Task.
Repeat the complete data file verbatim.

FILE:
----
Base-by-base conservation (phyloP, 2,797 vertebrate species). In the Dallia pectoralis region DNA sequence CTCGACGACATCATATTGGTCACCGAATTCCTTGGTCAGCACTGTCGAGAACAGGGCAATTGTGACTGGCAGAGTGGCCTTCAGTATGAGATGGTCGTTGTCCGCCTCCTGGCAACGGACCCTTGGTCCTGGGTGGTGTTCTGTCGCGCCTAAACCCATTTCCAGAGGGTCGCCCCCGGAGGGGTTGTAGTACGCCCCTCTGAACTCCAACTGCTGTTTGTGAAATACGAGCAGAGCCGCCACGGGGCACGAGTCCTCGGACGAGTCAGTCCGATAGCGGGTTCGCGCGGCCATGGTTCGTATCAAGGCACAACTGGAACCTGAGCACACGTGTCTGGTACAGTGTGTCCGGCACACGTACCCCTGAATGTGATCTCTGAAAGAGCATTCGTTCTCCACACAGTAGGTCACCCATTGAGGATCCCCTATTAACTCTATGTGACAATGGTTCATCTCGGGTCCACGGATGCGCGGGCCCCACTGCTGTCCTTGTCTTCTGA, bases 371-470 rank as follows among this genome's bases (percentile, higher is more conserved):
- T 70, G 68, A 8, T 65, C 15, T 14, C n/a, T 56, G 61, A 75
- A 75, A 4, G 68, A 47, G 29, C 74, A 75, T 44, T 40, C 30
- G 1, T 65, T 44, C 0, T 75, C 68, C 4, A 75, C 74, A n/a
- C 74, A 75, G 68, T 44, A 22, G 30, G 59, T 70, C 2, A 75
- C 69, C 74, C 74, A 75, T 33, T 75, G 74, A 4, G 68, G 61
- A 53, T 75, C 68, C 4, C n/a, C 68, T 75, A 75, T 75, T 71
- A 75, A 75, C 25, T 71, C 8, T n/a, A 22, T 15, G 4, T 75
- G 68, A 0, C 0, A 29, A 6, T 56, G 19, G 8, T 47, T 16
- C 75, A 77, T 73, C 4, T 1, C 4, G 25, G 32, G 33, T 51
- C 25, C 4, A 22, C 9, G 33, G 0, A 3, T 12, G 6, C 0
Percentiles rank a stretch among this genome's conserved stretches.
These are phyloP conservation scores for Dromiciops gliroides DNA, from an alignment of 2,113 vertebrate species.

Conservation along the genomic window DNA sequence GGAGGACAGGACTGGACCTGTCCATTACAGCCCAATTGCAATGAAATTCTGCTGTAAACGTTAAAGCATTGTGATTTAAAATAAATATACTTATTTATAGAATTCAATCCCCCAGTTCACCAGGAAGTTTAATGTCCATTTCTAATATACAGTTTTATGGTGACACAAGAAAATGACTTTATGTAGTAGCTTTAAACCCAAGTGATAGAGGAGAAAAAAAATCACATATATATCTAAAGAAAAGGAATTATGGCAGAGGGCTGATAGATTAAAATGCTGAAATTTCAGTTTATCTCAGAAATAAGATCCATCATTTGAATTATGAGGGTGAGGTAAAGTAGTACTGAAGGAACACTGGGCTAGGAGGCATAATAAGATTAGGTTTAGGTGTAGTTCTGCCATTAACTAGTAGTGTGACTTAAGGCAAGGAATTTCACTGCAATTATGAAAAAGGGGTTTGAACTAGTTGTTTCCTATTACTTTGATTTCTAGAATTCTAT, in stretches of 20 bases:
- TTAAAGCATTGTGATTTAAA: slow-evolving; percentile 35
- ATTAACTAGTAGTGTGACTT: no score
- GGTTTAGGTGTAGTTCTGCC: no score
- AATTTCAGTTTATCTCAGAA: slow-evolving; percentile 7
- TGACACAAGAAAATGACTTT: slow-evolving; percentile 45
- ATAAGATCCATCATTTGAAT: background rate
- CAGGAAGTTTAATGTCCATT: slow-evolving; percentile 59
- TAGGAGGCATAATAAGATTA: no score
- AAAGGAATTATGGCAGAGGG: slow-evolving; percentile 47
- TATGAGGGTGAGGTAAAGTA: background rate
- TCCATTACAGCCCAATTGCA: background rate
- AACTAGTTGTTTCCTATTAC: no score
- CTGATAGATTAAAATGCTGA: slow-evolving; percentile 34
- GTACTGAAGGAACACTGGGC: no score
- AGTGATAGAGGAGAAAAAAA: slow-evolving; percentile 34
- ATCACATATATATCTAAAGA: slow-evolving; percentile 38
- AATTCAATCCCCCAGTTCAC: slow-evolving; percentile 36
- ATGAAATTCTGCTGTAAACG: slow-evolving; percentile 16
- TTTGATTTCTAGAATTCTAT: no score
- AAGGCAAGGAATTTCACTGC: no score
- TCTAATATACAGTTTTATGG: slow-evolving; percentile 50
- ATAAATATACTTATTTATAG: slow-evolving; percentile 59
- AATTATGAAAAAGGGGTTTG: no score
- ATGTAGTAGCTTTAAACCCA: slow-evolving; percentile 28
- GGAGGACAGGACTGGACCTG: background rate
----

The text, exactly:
Base-by-base conservation (phyloP, 2,797 vertebrate species). In the Dallia pectoralis region DNA sequence CTCGACGACATCATATTGGTCACCGAATTCCTTGGTCAGCACTGTCGAGAACAGGGCAATTGTGACTGGCAGAGTGGCCTTCAGTATGAGATGGTCGTTGTCCGCCTCCTGGCAACGGACCCTTGGTCCTGGGTGGTGTTCTGTCGCGCCTAAACCCATTTCCAGAGGGTCGCCCCCGGAGGGGTTGTAGTACGCCCCTCTGAACTCCAACTGCTGTTTGTGAAATACGAGCAGAGCCGCCACGGGGCACGAGTCCTCGGACGAGTCAGTCCGATAGCGGGTTCGCGCGGCCATGGTTCGTATCAAGGCACAACTGGAACCTGAGCACACGTGTCTGGTACAGTGTGTCCGGCACACGTACCCCTGAATGTGATCTCTGAAAGAGCATTCGTTCTCCACACAGTAGGTCACCCATTGAGGATCCCCTATTAACTCTATGTGACAATGGTTCATCTCGGGTCCACGGATGCGCGGGCCCCACTGCTGTCCTTGTCTTCTGA, bases 371-470 rank as follows among this genome's bases (percentile, higher is more conserved):
- T 70, G 68, A 8, T 65, C 15, T 14, C n/a, T 56, G 61, A 75
- A 75, A 4, G 68, A 47, G 29, C 74, A 75, T 44, T 40, C 30
- G 1, T 65, T 44, C 0, T 75, C 68, C 4, A 75, C 74, A n/a
- C 74, A 75, G 68, T 44, A 22, G 30, G 59, T 70, C 2, A 75
- C 69, C 74, C 74, A 75, T 33, T 75, G 74, A 4, G 68, G 61
- A 53, T 75, C 68, C 4, C n/a, C 68, T 75, A 75, T 75, T 71
- A 75, A 75, C 25, T 71, C 8, T n/a, A 22, T 15, G 4, T 75
- G 68, A 0, C 0, A 29, A 6, T 56, G 19, G 8, T 47, T 16
- C 75, A 77, T 73, C 4, T 1, C 4, G 25, G 32, G 33, T 51
- C 25, C 4, A 22, C 9, G 33, G 0, A 3, T 12, G 6, C 0
Percentiles rank a stretch among this genome's conserved stretches.
These are phyloP conservation scores for Dromiciops gliroides DNA, from an alignment of 2,113 vertebrate species.

Conservation along the genomic window DNA sequence GGAGGACAGGACTGGACCTGTCCATTACAGCCCAATTGCAATGAAATTCTGCTGTAAACGTTAAAGCATTGTGATTTAAAATAAATATACTTATTTATAGAATTCAATCCCCCAGTTCACCAGGAAGTTTAATGTCCATTTCTAATATACAGTTTTATGGTGACACAAGAAAATGACTTTATGTAGTAGCTTTAAACCCAAGTGATAGAGGAGAAAAAAAATCACATATATATCTAAAGAAAAGGAATTATGGCAGAGGGCTGATAGATTAAAATGCTGAAATTTCAGTTTATCTCAGAAATAAGATCCATCATTTGAATTATGAGGGTGAGGTAAAGTAGTACTGAAGGAACACTGGGCTAGGAGGCATAATAAGATTAGGTTTAGGTGTAGTTCTGCCATTAACTAGTAGTGTGACTTAAGGCAAGGAATTTCACTGCAATTATGAAAAAGGGGTTTGAACTAGTTGTTTCCTATTACTTTGATTTCTAGAATTCTAT, in stretches of 20 bases:
- TTAAAGCATTGTGATTTAAA: slow-evolving; percentile 35
- ATTAACTAGTAGTGTGACTT: no score
- GGTTTAGGTGTAGTTCTGCC: no score
- AATTTCAGTTTATCTCAGAA: slow-evolving; percentile 7
- TGACACAAGAAAATGACTTT: slow-evolving; percentile 45
- ATAAGATCCATCATTTGAAT: background rate
- CAGGAAGTTTAATGTCCATT: slow-evolving; percentile 59
- TAGGAGGCATAATAAGATTA: no score
- AAAGGAATTATGGCAGAGGG: slow-evolving; percentile 47
- TATGAGGGTGAGGTAAAGTA: background rate
- TCCATTACAGCCCAATTGCA: background rate
- AACTAGTTGTTTCCTATTAC: no score
- CTGATAGATTAAAATGCTGA: slow-evolving; percentile 34
- GTACTGAAGGAACACTGGGC: no score
- AGTGATAGAGGAGAAAAAAA: slow-evolving; percentile 34
- ATCACATATATATCTAAAGA: slow-evolving; percentile 38
- AATTCAATCCCCCAGTTCAC: slow-evolving; percentile 36
- ATGAAATTCTGCTGTAAACG: slow-evolving; percentile 16
- TTTGATTTCTAGAATTCTAT: no score
- AAGGCAAGGAATTTCACTGC: no score
- TCTAATATACAGTTTTATGG: slow-evolving; percentile 50
- ATAAATATACTTATTTATAG: slow-evolving; percentile 59
- AATTATGAAAAAGGGGTTTG: no score
- ATGTAGTAGCTTTAAACCCA: slow-evolving; percentile 28
- GGAGGACAGGACTGGACCTG: background rate